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Businessman Candidates: Special-Interest Politics in Weakly Institutionalized Environments

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  • Gehlbach, Scott
  • Sonin, Konstantin

Abstract

We initiate examination of the political boundaries of the firm by exploring the phenomenon of ‘businessman candidates’: business owners and managers who bypass conventional means of political influence to run for public office themselves. We argue that in-house production of political influence will be more likely in institutional environments where candidates find it difficult to make binding campaign promises. When campaign promises are binding, then a businessman may always pay a professional politician to run on the platform that political competition would otherwise compel the businessman to adopt. In contrast, when commitment to a campaign platform is impossible, then candidate identity matters for the policies that will be adopted ex post, implying that a businessman may choose to run for office if the stakes are sufficiently large. We illustrate our arguments through discussion of gubernatorial elections in postcommunist Russia, where businessmen frequently run for public office, institutions to encourage elected officials to keep their campaign promises are weak, and competition for rents is intense.

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Paper provided by C.E.P.R. Discussion Papers in its series CEPR Discussion Papers with number 4822.

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Date of creation: Dec 2004
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Handle: RePEc:cpr:ceprdp:4822

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Keywords: businessman candidates; citizen candidates; elections; institutions; political economy;

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Citations

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Cited by:
  1. Ulrich Matter & Alois Stutzer, 2013. "Do Lawyer-Legislators Protect Their Business? Evidence from Voting Behavior on Tort Reforms," Working papers 2013/09, Faculty of Business and Economics - University of Basel.
  2. Timothy Besley & Rohini Pande & Vijayendra Rao, 2005. "Political Selection and the Quality of Government: Evidence from South India," STICERD - Political Economy and Public Policy Paper Series 08, Suntory and Toyota International Centres for Economics and Related Disciplines, LSE.
  3. Pande, Rohini, 2007. "Understanding Political Corruption in Low Income Countries," Working Paper Series rwp07-020, Harvard University, John F. Kennedy School of Government.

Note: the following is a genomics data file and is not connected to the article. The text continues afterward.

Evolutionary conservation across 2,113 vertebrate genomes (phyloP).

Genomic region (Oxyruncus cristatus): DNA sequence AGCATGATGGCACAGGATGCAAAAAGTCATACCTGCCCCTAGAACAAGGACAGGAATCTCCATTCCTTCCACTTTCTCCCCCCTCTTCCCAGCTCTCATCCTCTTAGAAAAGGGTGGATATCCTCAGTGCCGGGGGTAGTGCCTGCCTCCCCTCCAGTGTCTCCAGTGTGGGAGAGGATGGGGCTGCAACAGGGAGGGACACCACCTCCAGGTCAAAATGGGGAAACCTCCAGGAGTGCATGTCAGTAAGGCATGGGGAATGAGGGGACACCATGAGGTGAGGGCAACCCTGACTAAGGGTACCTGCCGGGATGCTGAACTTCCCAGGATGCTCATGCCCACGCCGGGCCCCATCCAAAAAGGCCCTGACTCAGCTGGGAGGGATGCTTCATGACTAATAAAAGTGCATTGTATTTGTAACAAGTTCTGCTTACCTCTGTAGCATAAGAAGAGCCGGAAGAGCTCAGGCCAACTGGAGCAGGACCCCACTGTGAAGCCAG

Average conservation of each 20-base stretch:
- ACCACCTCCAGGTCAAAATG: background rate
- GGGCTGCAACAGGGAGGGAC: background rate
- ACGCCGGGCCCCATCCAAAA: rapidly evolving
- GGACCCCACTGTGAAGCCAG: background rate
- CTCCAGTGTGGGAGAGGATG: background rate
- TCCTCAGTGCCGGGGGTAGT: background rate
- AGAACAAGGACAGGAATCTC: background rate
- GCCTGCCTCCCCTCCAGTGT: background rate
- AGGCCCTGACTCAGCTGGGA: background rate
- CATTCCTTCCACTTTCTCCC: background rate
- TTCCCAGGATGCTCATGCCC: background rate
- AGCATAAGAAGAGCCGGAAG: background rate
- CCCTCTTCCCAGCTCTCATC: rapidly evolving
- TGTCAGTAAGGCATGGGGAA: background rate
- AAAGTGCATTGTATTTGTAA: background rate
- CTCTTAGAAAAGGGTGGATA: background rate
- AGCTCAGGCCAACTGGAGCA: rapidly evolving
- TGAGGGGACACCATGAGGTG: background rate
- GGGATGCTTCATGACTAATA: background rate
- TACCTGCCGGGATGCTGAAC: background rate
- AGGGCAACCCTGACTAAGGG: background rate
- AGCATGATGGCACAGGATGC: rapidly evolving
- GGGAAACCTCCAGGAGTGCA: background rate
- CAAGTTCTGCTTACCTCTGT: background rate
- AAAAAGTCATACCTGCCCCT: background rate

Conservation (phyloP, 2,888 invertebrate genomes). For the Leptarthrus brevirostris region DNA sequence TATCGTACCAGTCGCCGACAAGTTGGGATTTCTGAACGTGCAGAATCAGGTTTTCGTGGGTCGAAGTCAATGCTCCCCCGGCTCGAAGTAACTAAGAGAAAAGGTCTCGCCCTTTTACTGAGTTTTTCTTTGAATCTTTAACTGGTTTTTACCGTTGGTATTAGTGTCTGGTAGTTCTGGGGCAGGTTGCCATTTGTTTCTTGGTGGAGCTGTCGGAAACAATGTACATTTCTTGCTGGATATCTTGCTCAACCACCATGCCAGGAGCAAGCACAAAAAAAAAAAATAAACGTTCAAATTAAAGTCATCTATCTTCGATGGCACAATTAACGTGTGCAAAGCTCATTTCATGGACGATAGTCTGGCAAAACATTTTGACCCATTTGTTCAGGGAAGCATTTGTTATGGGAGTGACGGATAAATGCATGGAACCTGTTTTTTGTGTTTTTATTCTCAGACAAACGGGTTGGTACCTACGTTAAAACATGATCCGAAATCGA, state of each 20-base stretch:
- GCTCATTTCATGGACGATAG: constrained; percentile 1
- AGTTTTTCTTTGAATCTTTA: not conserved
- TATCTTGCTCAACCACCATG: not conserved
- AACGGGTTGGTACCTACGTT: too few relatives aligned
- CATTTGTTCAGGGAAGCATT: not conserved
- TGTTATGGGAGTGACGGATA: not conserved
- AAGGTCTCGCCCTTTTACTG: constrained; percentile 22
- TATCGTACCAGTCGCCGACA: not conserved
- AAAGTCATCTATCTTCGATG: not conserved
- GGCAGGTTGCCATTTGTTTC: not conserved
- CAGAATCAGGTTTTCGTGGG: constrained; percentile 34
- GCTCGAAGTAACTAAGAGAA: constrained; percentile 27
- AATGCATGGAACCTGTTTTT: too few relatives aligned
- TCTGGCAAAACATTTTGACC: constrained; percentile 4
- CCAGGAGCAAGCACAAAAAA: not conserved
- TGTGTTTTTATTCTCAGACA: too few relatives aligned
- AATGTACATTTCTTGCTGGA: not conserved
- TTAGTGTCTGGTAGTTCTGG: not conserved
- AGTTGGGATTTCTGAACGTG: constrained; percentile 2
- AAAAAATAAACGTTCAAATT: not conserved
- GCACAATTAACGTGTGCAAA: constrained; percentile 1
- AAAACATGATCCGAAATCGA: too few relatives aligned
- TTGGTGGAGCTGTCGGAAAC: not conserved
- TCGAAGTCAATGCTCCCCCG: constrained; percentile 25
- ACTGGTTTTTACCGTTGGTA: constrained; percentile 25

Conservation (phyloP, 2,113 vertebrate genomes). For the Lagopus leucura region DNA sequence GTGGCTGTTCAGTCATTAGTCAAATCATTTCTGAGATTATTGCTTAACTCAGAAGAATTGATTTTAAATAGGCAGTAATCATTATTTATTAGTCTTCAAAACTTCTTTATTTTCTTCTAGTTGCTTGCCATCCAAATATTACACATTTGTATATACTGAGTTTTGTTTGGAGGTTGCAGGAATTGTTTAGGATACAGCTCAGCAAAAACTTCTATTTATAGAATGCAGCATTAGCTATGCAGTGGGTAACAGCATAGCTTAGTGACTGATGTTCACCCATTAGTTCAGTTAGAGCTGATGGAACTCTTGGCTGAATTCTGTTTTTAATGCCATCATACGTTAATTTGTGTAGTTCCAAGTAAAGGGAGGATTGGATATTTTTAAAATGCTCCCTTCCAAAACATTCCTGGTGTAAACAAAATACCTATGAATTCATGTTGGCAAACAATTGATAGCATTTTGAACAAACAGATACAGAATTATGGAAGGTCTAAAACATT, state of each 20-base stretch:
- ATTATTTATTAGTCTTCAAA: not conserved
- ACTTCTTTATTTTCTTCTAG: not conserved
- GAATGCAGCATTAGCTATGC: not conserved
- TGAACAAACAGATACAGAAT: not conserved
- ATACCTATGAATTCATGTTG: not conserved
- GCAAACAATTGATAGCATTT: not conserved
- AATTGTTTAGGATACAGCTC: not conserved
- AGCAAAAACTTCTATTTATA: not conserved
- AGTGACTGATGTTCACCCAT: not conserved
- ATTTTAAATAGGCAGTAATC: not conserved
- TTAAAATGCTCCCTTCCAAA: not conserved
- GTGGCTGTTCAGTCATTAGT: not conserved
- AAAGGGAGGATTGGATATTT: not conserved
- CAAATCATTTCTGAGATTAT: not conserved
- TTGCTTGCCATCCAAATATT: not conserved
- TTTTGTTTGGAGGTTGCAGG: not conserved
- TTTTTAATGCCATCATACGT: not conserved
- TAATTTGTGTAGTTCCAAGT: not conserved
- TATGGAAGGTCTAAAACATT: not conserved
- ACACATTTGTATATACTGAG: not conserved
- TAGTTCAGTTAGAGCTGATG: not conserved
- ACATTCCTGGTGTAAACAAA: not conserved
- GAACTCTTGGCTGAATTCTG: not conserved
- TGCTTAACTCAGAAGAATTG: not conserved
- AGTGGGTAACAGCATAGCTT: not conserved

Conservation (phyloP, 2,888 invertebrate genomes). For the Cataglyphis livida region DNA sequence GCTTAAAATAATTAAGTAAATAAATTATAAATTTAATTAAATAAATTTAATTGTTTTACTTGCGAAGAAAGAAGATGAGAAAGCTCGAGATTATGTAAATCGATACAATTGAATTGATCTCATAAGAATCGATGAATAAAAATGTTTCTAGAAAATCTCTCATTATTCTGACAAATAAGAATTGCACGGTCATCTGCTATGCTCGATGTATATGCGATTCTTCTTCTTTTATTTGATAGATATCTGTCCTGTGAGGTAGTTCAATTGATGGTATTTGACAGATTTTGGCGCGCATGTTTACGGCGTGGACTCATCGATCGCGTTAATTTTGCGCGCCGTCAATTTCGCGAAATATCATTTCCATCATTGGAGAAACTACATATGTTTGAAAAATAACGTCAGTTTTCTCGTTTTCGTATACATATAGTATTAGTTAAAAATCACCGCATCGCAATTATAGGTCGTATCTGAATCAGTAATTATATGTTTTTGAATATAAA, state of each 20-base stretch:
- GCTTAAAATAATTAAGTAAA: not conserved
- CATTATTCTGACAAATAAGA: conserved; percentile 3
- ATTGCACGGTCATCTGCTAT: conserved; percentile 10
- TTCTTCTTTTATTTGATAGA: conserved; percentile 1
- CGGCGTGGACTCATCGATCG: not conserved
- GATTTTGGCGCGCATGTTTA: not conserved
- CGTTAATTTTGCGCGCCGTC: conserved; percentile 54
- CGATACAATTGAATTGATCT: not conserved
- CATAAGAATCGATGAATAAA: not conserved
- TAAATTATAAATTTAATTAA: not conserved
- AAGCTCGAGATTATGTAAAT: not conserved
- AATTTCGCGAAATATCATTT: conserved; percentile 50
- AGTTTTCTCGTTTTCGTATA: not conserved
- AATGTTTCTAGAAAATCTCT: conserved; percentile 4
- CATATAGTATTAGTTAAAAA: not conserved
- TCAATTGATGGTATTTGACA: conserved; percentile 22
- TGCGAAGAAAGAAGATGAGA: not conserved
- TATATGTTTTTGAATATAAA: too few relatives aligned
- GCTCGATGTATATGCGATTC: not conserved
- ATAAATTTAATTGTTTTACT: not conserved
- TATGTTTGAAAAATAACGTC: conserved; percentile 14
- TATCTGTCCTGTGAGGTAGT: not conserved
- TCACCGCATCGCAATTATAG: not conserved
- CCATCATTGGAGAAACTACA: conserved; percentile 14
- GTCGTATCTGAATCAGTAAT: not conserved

4. Thomas Braendle, 2013. "Do Institutions Affect Citizens' Selection into Politics?," Working papers 2013/04, Faculty of Business and Economics - University of Basel.
  5. Stefano Gagliarducci & Tommaso Nannicini & Paolo Naticchioni, 2007. "Outside income and moral hazard : the elusive quest for good politicians," Economics Working Papers we073218, Universidad Carlos III, Departamento de Economía.
  6. Djankov, Simeon & La Porta, Rafael & López-de-Silanes, Florencio & Shleifer, Andrei, 2009. "Disclosure by Politicians," CEPR Discussion Papers 7168, C.E.P.R. Discussion Papers.
  7. Evgeny Yakovlev & Ekaterina Zhuravskaya, 2007. "Deregulation of Business," Working Papers w0097, Center for Economic and Financial Research (CEFIR).
  8. Timothy Besley, 2005. "Political Selection," Journal of Economic Perspectives, American Economic Association, vol. 19(3), pages 43-60, Summer.
  9. C. Simon Fan & Chen Lin & Daniel Treisman, 2010. "Embezzlement Versus Bribery," NBER Working Papers 16542, National Bureau of Economic Research, Inc.
  10. Beate R. Jochimsen & Sebastian Thomasius, 2012. "The Perfect Finance Minister: Whom to Appoint as Finance Minister to Balance the Budget?," Discussion Papers of DIW Berlin 1188, DIW Berlin, German Institute for Economic Research.
  11. Timothy Besley & Jose G. Montalvo & Marta Reynal‐Querol, 2011. "Do Educated Leaders Matter?," Economic Journal, Royal Economic Society, vol. 121(554), pages F205-, 08.
  12. Rohini Pande & Timothy Besley & Vijayendra Rao, 2005. "Political Selection and the Quality of Evidence: Evidence form South India," Working Papers id:261, eSocialSciences.
  13. Thomas Braendle & Alois Stutzer, 2011. "Selection of Public Servants into Politics," Working papers 2011/06, Faculty of Business and Economics - University of Basel.
  14. Serguey Braguinsky, 2009. "Postcommunist Oligarchs in Russia: Quantitative Analysis," Journal of Law and Economics, University of Chicago Press, vol. 52(2), pages 307-349, 05.

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